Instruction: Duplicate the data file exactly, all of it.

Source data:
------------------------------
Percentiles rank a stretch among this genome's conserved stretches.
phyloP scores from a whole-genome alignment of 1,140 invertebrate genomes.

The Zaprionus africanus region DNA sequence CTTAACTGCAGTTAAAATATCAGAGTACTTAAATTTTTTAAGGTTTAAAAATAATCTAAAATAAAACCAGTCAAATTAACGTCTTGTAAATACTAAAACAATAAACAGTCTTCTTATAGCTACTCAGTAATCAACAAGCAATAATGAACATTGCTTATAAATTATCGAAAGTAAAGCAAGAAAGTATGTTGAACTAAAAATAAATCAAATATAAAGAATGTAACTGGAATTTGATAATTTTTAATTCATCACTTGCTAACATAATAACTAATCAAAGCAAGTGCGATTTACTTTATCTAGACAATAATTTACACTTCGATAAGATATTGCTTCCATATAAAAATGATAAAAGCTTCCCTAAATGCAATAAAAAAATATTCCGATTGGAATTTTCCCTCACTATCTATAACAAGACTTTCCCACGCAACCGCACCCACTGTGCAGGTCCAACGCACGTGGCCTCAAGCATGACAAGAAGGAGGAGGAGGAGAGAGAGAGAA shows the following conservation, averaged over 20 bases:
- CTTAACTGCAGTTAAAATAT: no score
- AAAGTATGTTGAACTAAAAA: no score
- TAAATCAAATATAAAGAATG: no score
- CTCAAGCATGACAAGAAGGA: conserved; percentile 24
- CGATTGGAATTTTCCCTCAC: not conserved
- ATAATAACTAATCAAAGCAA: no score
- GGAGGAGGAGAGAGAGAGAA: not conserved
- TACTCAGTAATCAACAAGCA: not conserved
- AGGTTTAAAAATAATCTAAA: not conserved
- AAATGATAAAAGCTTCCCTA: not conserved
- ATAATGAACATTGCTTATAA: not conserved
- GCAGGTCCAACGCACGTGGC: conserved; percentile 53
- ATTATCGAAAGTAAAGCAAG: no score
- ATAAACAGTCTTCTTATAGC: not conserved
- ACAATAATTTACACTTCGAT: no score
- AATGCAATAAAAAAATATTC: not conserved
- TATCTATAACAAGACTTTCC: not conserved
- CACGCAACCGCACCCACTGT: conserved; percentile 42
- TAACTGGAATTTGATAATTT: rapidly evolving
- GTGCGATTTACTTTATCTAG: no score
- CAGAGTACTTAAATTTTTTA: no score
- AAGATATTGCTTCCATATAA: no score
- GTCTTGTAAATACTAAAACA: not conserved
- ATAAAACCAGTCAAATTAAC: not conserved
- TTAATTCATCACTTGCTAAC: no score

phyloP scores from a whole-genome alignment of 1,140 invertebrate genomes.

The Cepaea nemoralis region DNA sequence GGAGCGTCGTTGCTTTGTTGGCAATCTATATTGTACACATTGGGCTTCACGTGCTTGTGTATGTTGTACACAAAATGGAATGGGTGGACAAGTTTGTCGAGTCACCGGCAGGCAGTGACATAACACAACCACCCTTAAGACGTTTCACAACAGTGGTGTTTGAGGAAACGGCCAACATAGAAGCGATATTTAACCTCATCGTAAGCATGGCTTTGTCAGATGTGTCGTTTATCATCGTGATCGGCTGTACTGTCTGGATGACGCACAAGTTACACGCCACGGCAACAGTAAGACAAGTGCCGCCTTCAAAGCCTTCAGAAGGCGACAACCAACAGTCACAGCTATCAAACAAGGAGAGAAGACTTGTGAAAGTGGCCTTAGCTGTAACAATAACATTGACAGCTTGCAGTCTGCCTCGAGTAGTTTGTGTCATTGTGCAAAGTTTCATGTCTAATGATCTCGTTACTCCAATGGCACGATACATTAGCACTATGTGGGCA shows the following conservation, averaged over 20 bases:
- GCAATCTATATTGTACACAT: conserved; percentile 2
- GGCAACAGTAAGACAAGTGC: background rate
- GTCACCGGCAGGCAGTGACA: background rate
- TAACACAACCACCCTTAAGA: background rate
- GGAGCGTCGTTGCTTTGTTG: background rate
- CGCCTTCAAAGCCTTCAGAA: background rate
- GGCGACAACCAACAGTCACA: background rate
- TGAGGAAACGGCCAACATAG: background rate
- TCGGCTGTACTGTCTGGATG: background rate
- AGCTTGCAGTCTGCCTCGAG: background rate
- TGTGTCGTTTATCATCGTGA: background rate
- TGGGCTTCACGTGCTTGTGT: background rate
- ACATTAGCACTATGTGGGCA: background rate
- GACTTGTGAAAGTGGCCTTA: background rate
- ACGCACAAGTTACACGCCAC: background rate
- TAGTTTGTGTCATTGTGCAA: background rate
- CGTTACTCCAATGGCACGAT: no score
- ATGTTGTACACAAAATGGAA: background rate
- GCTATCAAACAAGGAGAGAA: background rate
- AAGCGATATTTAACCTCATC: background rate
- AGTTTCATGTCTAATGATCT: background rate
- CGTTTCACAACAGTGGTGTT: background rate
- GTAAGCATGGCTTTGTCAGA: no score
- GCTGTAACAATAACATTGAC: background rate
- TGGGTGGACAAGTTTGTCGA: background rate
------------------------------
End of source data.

Percentiles rank a stretch among this genome's conserved stretches.
phyloP scores from a whole-genome alignment of 1,140 invertebrate genomes.

The Zaprionus africanus region DNA sequence CTTAACTGCAGTTAAAATATCAGAGTACTTAAATTTTTTAAGGTTTAAAAATAATCTAAAATAAAACCAGTCAAATTAACGTCTTGTAAATACTAAAACAATAAACAGTCTTCTTATAGCTACTCAGTAATCAACAAGCAATAATGAACATTGCTTATAAATTATCGAAAGTAAAGCAAGAAAGTATGTTGAACTAAAAATAAATCAAATATAAAGAATGTAACTGGAATTTGATAATTTTTAATTCATCACTTGCTAACATAATAACTAATCAAAGCAAGTGCGATTTACTTTATCTAGACAATAATTTACACTTCGATAAGATATTGCTTCCATATAAAAATGATAAAAGCTTCCCTAAATGCAATAAAAAAATATTCCGATTGGAATTTTCCCTCACTATCTATAACAAGACTTTCCCACGCAACCGCACCCACTGTGCAGGTCCAACGCACGTGGCCTCAAGCATGACAAGAAGGAGGAGGAGGAGAGAGAGAGAA shows the following conservation, averaged over 20 bases:
- CTTAACTGCAGTTAAAATAT: no score
- AAAGTATGTTGAACTAAAAA: no score
- TAAATCAAATATAAAGAATG: no score
- CTCAAGCATGACAAGAAGGA: conserved; percentile 24
- CGATTGGAATTTTCCCTCAC: not conserved
- ATAATAACTAATCAAAGCAA: no score
- GGAGGAGGAGAGAGAGAGAA: not conserved
- TACTCAGTAATCAACAAGCA: not conserved
- AGGTTTAAAAATAATCTAAA: not conserved
- AAATGATAAAAGCTTCCCTA: not conserved
- ATAATGAACATTGCTTATAA: not conserved
- GCAGGTCCAACGCACGTGGC: conserved; percentile 53
- ATTATCGAAAGTAAAGCAAG: no score
- ATAAACAGTCTTCTTATAGC: not conserved
- ACAATAATTTACACTTCGAT: no score
- AATGCAATAAAAAAATATTC: not conserved
- TATCTATAACAAGACTTTCC: not conserved
- CACGCAACCGCACCCACTGT: conserved; percentile 42
- TAACTGGAATTTGATAATTT: rapidly evolving
- GTGCGATTTACTTTATCTAG: no score
- CAGAGTACTTAAATTTTTTA: no score
- AAGATATTGCTTCCATATAA: no score
- GTCTTGTAAATACTAAAACA: not conserved
- ATAAAACCAGTCAAATTAAC: not conserved
- TTAATTCATCACTTGCTAAC: no score

phyloP scores from a whole-genome alignment of 1,140 invertebrate genomes.

The Cepaea nemoralis region DNA sequence GGAGCGTCGTTGCTTTGTTGGCAATCTATATTGTACACATTGGGCTTCACGTGCTTGTGTATGTTGTACACAAAATGGAATGGGTGGACAAGTTTGTCGAGTCACCGGCAGGCAGTGACATAACACAACCACCCTTAAGACGTTTCACAACAGTGGTGTTTGAGGAAACGGCCAACATAGAAGCGATATTTAACCTCATCGTAAGCATGGCTTTGTCAGATGTGTCGTTTATCATCGTGATCGGCTGTACTGTCTGGATGACGCACAAGTTACACGCCACGGCAACAGTAAGACAAGTGCCGCCTTCAAAGCCTTCAGAAGGCGACAACCAACAGTCACAGCTATCAAACAAGGAGAGAAGACTTGTGAAAGTGGCCTTAGCTGTAACAATAACATTGACAGCTTGCAGTCTGCCTCGAGTAGTTTGTGTCATTGTGCAAAGTTTCATGTCTAATGATCTCGTTACTCCAATGGCACGATACATTAGCACTATGTGGGCA shows the following conservation, averaged over 20 bases:
- GCAATCTATATTGTACACAT: conserved; percentile 2
- GGCAACAGTAAGACAAGTGC: background rate
- GTCACCGGCAGGCAGTGACA: background rate
- TAACACAACCACCCTTAAGA: background rate
- GGAGCGTCGTTGCTTTGTTG: background rate
- CGCCTTCAAAGCCTTCAGAA: background rate
- GGCGACAACCAACAGTCACA: background rate
- TGAGGAAACGGCCAACATAG: background rate
- TCGGCTGTACTGTCTGGATG: background rate
- AGCTTGCAGTCTGCCTCGAG: background rate
- TGTGTCGTTTATCATCGTGA: background rate
- TGGGCTTCACGTGCTTGTGT: background rate
- ACATTAGCACTATGTGGGCA: background rate
- GACTTGTGAAAGTGGCCTTA: background rate
- ACGCACAAGTTACACGCCAC: background rate
- TAGTTTGTGTCATTGTGCAA: background rate
- CGTTACTCCAATGGCACGAT: no score
- ATGTTGTACACAAAATGGAA: background rate
- GCTATCAAACAAGGAGAGAA: background rate
- AAGCGATATTTAACCTCATC: background rate
- AGTTTCATGTCTAATGATCT: background rate
- CGTTTCACAACAGTGGTGTT: background rate
- GTAAGCATGGCTTTGTCAGA: no score
- GCTGTAACAATAACATTGAC: background rate
- TGGGTGGACAAGTTTGTCGA: background rate